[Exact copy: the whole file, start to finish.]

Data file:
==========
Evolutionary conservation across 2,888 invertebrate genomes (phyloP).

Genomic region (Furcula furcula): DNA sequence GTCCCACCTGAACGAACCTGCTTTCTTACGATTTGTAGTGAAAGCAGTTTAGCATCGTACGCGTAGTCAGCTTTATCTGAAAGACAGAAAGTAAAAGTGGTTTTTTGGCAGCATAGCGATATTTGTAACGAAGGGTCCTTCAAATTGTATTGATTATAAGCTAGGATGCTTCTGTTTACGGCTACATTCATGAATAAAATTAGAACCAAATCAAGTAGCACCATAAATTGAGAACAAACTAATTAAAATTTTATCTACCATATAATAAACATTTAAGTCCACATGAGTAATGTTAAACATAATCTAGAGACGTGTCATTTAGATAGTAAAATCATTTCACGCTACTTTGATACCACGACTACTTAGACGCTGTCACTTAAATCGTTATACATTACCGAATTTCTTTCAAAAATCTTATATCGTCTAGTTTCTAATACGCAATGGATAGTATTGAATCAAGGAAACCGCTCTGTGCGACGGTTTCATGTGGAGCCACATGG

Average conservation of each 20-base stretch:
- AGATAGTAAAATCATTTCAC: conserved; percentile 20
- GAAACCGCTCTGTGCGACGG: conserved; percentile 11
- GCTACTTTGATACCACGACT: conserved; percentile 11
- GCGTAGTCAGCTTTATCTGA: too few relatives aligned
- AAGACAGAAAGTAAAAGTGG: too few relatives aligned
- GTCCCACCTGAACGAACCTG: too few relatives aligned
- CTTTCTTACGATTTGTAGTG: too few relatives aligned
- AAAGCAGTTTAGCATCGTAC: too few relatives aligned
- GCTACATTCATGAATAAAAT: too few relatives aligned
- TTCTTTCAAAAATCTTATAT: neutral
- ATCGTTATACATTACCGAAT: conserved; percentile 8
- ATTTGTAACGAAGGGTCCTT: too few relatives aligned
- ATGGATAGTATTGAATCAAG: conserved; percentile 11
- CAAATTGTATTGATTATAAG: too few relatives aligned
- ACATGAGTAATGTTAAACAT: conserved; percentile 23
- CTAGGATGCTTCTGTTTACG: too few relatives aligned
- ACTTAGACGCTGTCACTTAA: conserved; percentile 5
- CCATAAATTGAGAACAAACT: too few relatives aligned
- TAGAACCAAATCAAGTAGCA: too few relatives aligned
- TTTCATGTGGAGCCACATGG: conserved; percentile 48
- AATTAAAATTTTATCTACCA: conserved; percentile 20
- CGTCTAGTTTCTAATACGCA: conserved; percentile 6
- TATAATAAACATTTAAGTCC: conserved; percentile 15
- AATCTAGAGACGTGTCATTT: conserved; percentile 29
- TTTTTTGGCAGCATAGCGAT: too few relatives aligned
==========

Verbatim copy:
Evolutionary conservation across 2,888 invertebrate genomes (phyloP).

Genomic region (Furcula furcula): DNA sequence GTCCCACCTGAACGAACCTGCTTTCTTACGATTTGTAGTGAAAGCAGTTTAGCATCGTACGCGTAGTCAGCTTTATCTGAAAGACAGAAAGTAAAAGTGGTTTTTTGGCAGCATAGCGATATTTGTAACGAAGGGTCCTTCAAATTGTATTGATTATAAGCTAGGATGCTTCTGTTTACGGCTACATTCATGAATAAAATTAGAACCAAATCAAGTAGCACCATAAATTGAGAACAAACTAATTAAAATTTTATCTACCATATAATAAACATTTAAGTCCACATGAGTAATGTTAAACATAATCTAGAGACGTGTCATTTAGATAGTAAAATCATTTCACGCTACTTTGATACCACGACTACTTAGACGCTGTCACTTAAATCGTTATACATTACCGAATTTCTTTCAAAAATCTTATATCGTCTAGTTTCTAATACGCAATGGATAGTATTGAATCAAGGAAACCGCTCTGTGCGACGGTTTCATGTGGAGCCACATGG

Average conservation of each 20-base stretch:
- AGATAGTAAAATCATTTCAC: conserved; percentile 20
- GAAACCGCTCTGTGCGACGG: conserved; percentile 11
- GCTACTTTGATACCACGACT: conserved; percentile 11
- GCGTAGTCAGCTTTATCTGA: too few relatives aligned
- AAGACAGAAAGTAAAAGTGG: too few relatives aligned
- GTCCCACCTGAACGAACCTG: too few relatives aligned
- CTTTCTTACGATTTGTAGTG: too few relatives aligned
- AAAGCAGTTTAGCATCGTAC: too few relatives aligned
- GCTACATTCATGAATAAAAT: too few relatives aligned
- TTCTTTCAAAAATCTTATAT: neutral
- ATCGTTATACATTACCGAAT: conserved; percentile 8
- ATTTGTAACGAAGGGTCCTT: too few relatives aligned
- ATGGATAGTATTGAATCAAG: conserved; percentile 11
- CAAATTGTATTGATTATAAG: too few relatives aligned
- ACATGAGTAATGTTAAACAT: conserved; percentile 23
- CTAGGATGCTTCTGTTTACG: too few relatives aligned
- ACTTAGACGCTGTCACTTAA: conserved; percentile 5
- CCATAAATTGAGAACAAACT: too few relatives aligned
- TAGAACCAAATCAAGTAGCA: too few relatives aligned
- TTTCATGTGGAGCCACATGG: conserved; percentile 48
- AATTAAAATTTTATCTACCA: conserved; percentile 20
- CGTCTAGTTTCTAATACGCA: conserved; percentile 6
- TATAATAAACATTTAAGTCC: conserved; percentile 15
- AATCTAGAGACGTGTCATTT: conserved; percentile 29
- TTTTTTGGCAGCATAGCGAT: too few relatives aligned